Some things a caregiver can do to express affection and connect with someone in the latter stages of Alzheimer's disease include playing familiar music or making a favorite meal. Dignity and quality of life are the primary concerns for caregivers of late-stage Alzheimer's patients, according to the nonprofit Alzheimer's resource Alz.org.
Some more ways that a caregiver can provide comfort to late-stage patients are rubbing lotion or scented oils into the skin, brushing hair or performing other grooming rituals. Looking at photo albums and going through family heirlooms together is another way to engage an individual with late-stage Alzheimer's. These kinds of activities stimulate the basic senses, which is often the last means an Alzheimer's patient has for interfacing with the world. Caregivers are advised to remain patient and to treat the person they are caring for with respect and compassion, per Alz.org.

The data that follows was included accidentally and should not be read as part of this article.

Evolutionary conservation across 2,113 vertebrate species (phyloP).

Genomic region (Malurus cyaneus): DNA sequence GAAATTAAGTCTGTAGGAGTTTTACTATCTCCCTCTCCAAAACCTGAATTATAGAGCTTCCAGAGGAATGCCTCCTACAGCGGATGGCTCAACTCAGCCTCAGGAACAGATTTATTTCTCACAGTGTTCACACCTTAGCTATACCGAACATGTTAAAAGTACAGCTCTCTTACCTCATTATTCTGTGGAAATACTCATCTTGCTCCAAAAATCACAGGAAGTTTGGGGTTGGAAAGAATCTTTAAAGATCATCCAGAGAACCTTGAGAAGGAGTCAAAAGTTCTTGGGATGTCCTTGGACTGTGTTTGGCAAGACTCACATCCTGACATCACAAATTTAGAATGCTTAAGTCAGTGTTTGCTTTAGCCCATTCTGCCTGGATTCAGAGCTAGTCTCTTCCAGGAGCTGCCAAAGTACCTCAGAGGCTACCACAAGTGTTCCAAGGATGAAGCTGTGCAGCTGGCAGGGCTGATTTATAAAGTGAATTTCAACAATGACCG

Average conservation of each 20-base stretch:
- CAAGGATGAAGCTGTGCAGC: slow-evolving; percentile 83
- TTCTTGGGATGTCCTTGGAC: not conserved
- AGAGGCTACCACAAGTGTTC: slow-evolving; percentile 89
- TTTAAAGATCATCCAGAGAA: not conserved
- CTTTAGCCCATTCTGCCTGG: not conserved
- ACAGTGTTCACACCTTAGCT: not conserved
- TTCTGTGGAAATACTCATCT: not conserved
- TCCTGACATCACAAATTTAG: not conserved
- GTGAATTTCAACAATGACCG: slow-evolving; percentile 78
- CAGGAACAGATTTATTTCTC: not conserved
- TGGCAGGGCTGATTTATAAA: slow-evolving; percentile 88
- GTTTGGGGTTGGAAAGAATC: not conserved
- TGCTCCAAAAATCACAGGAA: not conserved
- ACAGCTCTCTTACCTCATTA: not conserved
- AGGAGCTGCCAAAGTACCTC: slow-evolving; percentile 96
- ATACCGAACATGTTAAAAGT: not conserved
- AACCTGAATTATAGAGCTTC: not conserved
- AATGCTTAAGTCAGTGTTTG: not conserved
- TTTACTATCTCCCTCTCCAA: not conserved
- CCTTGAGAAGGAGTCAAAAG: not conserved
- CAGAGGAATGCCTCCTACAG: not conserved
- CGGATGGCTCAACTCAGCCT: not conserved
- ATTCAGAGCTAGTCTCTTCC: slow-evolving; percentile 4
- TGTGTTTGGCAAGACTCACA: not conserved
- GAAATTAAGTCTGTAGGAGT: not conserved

For physical vitality, a caregiver can help an advanced-stage patient to maintain adequate hydration and nutrition by encouraging and assisting with eating and providing a variety of food and drink choices. Keeping the patient in an upright position during eating and for 30 minutes afterward can aid in digestion and ease associated discomfort. Caregivers should consult a doctor to help determine the dietary needs as well as any other requirements of caring for a particular patient, as recommended by Alz.org.